“The city as far as I am aware is bound to pay union scale for the trades. Guiliani tried to get around this and there were large angry demos about this. Remember the Daily News pix of the carpenter punching a police horse in the jaw when the cops tried to halt their march through mid town?
Anyway, all these renovations that the Charters do to their halls and classrooms, are they performed by unionized labor? Are the contracts for such projects no bid? . . .
Phase II of mayoral control is charters and school closings big time. We need all the help we can get. The building trades unions (including the operating engineers which the school custodian belongs to I believe) might see their interests at stake here and take an interest even though Unity caucus thinks charters are just dandy.” (Sean Ahern)
Angel Gonzalez posted a report of the court ruling on wages for maintenance/custodial/repair workers and thinks that charters “will use this ruling to their favor even in a Public School Building housing their charter school.” (Italics his.)
Court: NY charter schools not subject to prevailing wage laws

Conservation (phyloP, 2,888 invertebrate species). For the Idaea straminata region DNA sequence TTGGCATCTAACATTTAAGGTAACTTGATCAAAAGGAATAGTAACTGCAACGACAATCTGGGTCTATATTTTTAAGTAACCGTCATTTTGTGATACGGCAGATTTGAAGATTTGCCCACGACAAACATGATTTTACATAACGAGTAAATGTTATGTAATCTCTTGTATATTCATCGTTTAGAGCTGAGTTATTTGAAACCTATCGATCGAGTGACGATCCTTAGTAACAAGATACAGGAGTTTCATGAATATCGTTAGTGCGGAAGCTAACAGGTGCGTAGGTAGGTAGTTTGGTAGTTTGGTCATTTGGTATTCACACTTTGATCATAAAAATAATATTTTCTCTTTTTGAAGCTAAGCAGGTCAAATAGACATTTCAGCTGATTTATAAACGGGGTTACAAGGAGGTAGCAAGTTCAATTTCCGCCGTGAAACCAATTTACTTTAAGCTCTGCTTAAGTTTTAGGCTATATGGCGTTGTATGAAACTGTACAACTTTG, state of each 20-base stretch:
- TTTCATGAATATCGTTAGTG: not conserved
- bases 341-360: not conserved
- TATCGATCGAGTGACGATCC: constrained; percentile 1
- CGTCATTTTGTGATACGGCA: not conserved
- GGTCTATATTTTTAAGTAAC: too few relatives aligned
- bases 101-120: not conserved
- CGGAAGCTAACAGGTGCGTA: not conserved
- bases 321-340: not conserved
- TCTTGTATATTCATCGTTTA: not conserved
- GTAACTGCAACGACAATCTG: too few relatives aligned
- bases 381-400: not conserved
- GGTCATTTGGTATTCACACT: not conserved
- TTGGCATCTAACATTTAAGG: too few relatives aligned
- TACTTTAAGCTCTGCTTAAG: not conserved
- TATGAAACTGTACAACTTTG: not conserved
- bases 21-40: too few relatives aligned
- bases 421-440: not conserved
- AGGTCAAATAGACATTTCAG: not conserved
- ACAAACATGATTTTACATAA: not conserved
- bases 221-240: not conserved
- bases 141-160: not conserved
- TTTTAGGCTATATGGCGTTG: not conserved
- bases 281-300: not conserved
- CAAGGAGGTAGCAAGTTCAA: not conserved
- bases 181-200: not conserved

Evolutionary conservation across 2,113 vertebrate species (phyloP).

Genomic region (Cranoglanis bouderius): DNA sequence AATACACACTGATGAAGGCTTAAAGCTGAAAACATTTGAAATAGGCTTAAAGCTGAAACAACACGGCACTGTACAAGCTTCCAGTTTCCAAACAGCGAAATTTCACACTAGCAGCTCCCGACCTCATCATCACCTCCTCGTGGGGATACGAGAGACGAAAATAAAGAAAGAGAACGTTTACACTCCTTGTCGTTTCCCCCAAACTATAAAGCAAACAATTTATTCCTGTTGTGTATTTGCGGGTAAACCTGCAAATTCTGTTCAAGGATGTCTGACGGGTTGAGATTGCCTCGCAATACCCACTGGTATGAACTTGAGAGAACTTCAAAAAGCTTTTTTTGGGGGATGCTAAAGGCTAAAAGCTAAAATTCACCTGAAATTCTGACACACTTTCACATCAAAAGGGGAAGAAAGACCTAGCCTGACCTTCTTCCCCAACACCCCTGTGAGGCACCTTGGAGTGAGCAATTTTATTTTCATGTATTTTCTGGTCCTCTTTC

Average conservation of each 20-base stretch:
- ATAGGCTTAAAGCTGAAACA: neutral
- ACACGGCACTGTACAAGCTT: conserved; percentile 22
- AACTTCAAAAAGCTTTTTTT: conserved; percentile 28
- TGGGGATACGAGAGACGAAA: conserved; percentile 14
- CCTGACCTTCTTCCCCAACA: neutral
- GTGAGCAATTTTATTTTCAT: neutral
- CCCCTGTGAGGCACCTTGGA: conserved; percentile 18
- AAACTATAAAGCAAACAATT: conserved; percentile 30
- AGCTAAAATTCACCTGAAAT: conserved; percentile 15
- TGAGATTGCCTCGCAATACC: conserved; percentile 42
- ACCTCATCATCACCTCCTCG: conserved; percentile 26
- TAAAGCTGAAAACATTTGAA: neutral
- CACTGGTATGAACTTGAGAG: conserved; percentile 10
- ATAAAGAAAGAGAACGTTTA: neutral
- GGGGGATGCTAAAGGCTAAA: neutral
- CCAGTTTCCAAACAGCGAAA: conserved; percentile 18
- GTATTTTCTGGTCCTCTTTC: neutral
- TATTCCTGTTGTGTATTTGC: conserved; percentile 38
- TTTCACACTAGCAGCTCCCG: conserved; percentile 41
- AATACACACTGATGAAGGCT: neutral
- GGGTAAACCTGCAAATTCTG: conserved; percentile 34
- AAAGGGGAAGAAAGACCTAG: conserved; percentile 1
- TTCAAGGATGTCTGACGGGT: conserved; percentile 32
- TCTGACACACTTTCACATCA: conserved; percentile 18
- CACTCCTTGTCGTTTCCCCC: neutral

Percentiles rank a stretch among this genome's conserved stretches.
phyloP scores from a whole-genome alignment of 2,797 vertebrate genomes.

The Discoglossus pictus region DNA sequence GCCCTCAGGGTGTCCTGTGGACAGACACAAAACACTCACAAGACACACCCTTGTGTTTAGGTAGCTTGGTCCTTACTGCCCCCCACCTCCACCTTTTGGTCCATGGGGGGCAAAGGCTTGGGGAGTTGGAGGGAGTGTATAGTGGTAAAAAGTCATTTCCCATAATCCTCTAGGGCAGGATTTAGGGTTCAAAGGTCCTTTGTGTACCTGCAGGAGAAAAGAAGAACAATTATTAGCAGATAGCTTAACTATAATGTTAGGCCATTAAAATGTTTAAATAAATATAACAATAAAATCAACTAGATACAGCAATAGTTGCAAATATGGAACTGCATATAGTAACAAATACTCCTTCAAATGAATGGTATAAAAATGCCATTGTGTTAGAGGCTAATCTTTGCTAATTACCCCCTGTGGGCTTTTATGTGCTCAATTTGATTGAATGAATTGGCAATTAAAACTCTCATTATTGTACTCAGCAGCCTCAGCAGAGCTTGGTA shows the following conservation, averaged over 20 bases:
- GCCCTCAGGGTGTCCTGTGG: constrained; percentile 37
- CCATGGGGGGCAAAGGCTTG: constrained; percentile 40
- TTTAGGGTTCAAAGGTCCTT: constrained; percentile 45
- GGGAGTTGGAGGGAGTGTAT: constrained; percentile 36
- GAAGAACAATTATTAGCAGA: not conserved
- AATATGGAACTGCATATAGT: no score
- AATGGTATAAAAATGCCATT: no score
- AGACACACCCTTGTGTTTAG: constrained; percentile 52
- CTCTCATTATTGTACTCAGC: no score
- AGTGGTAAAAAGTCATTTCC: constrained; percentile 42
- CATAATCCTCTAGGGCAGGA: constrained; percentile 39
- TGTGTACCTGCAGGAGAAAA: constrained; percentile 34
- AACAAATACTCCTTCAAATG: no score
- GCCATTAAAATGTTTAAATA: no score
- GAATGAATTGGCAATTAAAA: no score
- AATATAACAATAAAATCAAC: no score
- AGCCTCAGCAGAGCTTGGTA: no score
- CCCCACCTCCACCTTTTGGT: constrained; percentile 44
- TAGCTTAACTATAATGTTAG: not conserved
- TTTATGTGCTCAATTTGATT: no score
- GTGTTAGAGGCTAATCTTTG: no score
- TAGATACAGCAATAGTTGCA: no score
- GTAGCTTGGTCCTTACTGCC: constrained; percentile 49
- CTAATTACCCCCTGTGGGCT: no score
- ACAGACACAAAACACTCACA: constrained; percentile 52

April 02, 2009 3:50 PM
ALBANY, N.Y. (AP) — A New York appeals court says charter schools’ contracts for construction, renovation, repair and maintenance are not subject to a state labor law requiring payment of prevailing wage rates.
The Appellate Division of State Supreme Court is reversing trial courts and the state Labor Department’s 2007 opinion that followed an amendment to the law.
According to the appeals court ruling Thursday, the prevailing wage provisions apply to contracts by public agencies or third parties either acting on their behalf or as beneficiaries.
The five justices ruled the law limits application of the wage rule and does not specifically apply to private educational corporations such as charter schools, which hope to save money by negotiating less costly contracts.
Someone else jumped in about the extra cost of bussing to all the charters, saying this is not publicized enough:
“This must be very costly to bus students from all over to the charter schools. The teachers at PS 15 talked about this. The enrollment from the charter in their building is less than 50% (if I remember correctly) from the community. The rest are ALL bussed in free of charge. At a time of budget cuts to all our public schools, the DOE is paying for this bussing.”
Talking about bussing, NYC Educator put up this article in the NY Post — a different kind of bussing sure, but another ramification of unchecked non-transparent, non-accountable corporatization of the schools.
I’m sure this discussion will have updates . . .